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zaha hadid

Zaha Hadid, Queen of the curve, dies at 65

Zaha Hadid – Queen of the curve put in better words, is no more. She died in Miami on Thursday at the age of 65. Ms. Hadid suffered sudden heart attack. The well-known Iraqi-born British architect and the first woman in the entire world to win Pritzker Prize – the highest accolade in the architecture world – was suffering from bronchitis and was being hospitalized in Miami.

When the entire internet world is going berserk over April Fool’s Day, the design industry is mourning loss of the great architect having an outsized personality, talent and finesse to sculpt beautiful curves in a lifeless object.

She was born in Baghdad on October 31, 1950 in a rich family of an industrialist and politician. Baghdad at that point in time was a hub of modern ideas, which left a deep impression on Zaha’s mind and helped mould her imagination as an entrepreneuring architect in her childhood. After studying at a Catholic school, she did her higher studies in mathematics at the American University in Beirut, Lebanon.

She was a celebrity not because she designed and built great architectures and skyscrapers across the world, but because she revolutionized and changed the discourse of design industry with her fluidic architectural geometry. Apart from designing great architectures, she tapped into smaller section also to show the world how fluidity of design can change the way world sees everyday objects.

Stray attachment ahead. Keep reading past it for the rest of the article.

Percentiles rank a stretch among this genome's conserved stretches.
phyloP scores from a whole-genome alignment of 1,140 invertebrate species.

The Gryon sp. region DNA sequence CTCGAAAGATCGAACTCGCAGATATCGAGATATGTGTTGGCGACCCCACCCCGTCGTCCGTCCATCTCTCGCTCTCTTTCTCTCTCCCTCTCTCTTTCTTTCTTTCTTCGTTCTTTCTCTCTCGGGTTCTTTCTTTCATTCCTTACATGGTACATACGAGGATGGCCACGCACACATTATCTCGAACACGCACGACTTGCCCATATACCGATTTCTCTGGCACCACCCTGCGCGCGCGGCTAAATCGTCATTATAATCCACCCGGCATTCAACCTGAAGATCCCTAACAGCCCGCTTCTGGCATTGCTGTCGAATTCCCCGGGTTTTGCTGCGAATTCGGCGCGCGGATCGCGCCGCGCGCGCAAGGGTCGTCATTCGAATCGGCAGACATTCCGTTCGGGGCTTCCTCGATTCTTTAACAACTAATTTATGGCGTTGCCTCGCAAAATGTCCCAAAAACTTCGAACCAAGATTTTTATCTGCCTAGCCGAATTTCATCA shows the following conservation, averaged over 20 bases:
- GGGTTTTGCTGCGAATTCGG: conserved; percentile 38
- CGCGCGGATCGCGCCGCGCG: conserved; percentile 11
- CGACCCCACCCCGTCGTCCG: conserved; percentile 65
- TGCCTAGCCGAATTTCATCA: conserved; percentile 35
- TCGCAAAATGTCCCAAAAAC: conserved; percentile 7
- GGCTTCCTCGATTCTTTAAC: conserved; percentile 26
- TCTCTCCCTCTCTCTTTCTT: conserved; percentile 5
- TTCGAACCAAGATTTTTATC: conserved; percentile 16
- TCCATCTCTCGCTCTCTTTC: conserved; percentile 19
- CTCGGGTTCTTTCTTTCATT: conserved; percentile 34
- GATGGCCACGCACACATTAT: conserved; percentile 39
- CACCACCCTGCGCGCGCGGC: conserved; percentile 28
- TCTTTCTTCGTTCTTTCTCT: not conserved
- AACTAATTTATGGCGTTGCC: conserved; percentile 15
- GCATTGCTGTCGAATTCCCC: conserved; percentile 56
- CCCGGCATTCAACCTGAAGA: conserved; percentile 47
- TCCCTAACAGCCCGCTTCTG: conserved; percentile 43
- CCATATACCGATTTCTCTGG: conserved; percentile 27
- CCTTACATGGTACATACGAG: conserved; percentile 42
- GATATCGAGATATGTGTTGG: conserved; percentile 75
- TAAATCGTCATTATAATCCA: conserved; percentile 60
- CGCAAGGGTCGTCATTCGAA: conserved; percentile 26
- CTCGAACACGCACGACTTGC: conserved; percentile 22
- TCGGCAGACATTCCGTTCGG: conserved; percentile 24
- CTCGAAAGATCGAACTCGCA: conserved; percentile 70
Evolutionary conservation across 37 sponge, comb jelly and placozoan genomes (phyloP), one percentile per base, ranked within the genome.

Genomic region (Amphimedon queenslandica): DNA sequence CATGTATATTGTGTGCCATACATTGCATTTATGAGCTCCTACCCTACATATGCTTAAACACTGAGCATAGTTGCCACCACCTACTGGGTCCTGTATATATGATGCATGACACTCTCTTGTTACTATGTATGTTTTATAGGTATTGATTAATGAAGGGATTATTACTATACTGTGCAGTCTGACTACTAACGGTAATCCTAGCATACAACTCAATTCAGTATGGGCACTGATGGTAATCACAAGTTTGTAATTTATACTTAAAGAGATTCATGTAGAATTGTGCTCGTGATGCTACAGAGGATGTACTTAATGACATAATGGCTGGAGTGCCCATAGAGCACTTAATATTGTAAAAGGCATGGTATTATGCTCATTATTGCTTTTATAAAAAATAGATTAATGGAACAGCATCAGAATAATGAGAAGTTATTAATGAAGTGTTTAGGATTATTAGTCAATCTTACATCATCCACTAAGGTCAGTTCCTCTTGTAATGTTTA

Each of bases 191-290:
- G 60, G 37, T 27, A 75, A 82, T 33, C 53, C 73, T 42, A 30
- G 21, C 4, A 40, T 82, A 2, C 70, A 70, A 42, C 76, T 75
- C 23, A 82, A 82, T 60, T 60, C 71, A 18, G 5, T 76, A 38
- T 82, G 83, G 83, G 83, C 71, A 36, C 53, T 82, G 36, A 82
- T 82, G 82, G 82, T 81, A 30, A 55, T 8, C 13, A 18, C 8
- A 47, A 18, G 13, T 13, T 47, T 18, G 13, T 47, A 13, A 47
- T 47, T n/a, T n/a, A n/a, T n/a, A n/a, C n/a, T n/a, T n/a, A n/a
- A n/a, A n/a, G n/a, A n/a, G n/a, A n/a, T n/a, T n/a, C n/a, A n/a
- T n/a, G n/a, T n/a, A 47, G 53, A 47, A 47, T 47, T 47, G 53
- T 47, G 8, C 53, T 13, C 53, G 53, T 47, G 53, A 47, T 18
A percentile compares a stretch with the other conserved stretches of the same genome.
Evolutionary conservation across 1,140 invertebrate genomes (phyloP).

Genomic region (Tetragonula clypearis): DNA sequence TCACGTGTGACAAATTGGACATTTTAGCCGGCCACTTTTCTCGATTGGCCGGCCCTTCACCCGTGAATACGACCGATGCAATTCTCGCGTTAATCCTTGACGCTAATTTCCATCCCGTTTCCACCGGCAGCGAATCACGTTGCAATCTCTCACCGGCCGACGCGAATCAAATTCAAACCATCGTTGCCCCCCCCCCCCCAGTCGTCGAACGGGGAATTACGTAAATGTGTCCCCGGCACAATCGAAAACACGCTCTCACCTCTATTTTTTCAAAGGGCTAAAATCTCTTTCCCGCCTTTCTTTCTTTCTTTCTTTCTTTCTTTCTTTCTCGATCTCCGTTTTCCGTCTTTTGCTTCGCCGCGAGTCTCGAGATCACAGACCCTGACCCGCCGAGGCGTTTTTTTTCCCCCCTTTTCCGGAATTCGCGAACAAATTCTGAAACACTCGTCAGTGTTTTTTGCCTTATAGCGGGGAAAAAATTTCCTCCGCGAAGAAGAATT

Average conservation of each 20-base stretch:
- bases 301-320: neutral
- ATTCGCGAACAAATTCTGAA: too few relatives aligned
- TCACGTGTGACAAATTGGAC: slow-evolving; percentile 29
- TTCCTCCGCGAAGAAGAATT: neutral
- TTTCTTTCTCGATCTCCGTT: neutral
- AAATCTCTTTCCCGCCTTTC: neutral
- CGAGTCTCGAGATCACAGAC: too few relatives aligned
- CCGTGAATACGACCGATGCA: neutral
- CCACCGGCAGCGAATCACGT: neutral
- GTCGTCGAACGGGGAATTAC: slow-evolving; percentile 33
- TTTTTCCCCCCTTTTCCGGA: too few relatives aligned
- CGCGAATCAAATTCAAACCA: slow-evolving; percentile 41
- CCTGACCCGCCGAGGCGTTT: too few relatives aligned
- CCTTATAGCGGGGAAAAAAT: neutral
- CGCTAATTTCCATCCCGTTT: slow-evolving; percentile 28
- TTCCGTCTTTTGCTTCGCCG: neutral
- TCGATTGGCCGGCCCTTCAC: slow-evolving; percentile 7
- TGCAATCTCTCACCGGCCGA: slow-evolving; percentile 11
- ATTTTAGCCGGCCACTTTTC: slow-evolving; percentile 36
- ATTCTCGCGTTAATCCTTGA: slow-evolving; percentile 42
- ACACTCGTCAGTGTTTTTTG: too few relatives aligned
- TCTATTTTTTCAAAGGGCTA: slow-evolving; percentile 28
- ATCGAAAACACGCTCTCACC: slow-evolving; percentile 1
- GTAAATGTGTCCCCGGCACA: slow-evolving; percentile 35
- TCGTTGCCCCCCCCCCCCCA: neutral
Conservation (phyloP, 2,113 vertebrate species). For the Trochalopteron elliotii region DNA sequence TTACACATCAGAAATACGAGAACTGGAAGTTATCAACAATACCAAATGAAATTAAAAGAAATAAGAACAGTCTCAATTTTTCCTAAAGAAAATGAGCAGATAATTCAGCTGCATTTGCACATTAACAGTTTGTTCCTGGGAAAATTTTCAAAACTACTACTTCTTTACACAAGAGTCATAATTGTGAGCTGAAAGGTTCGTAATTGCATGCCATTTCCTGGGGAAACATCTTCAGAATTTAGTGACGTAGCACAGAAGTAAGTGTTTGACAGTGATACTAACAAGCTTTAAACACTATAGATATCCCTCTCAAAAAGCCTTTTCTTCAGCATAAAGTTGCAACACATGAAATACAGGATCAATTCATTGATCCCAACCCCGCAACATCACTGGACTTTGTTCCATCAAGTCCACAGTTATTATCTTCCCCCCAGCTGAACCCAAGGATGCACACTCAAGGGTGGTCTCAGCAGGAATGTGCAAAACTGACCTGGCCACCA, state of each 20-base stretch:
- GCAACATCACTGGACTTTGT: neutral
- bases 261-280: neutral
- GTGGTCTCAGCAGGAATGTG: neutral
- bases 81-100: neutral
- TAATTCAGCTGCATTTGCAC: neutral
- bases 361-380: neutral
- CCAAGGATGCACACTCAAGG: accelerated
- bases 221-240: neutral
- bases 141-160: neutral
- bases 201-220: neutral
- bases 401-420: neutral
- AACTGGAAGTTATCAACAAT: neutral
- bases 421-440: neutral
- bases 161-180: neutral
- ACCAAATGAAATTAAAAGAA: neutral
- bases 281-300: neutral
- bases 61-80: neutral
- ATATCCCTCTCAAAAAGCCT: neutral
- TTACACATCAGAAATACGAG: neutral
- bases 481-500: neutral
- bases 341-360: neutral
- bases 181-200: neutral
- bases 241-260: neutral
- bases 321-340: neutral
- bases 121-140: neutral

This is what the official statement from Zaha Hadid Architects says:

It is with great sadness that Zaha Hadid Architects have confirmed that Dame Zaha Hadid, DBE died suddenly in Miami in the early hours of this morning. She had contracted bronchitis earlier this week and suffered a sudden heart attack while being treated in hospital.

Zaha Hadid was widely regarded to be the greatest female architect in the world today. Born in Baghdad in 1950, she studied mathematics at the American University of Beirut before starting her architectural journey in 1972 at the Architectural Association in London.

By 1979 she had established her own practice in London – Zaha Hadid Architects – garnering a reputation across the world for her ground-breaking theoretical works including The Peak in Hong Kong (1983), the Kurfürstendamm in Berlin (1986) and the Cardiff Bay Opera House in Wales (1994).

Working with office partner Patrik Schumacher, her interest was in the interface between architecture, landscape, and geology; which her practice integrates with the use of innovative technologies often resulting in unexpected and dynamic architectural forms.

Zaha Hadid’s first major built commission, one that affirmed her international recognition, was the Vitra Fire Station in Weil Am Rhein, Germany (1993); subsequent notable projects including the MAXXI: Italian National Museum of 21st Century Arts in Rome (2009), the London Aquatics Centre for the 2012 Olympic Games (2011) and the Heydar Aliyev Centre in Baku (2013) illustrate her quest for complex, fluid space. Buildings such as the Rosenthal Center for Contemporary Art in Cincinnati (2003) and the Guangzhou Opera House in China (2010) have also been hailed as architecture that transforms our ideas of the future with visionary spatial concepts defined by advanced design, material and construction processes.

In 2004, Zaha Hadid became the first woman to be awarded the Pritzker Architecture Prize. She twice won the UK’s most prestigious architecture award, the RIBA Stirling Prize: in 2010 for the MAXXI Museum in Rome, a building for the staging of 21st century art, the distillation of years of experimentation, a mature piece of architecture conveying a calmness that belies the complexities of its form and organization; and the Evelyn Grace Academy, a unique design, expertly inserted into an extremely tight site, that shows the students, staff and local residents they are valued and celebrates the school’s specialism throughout its fabric, with views of student participation at every turn.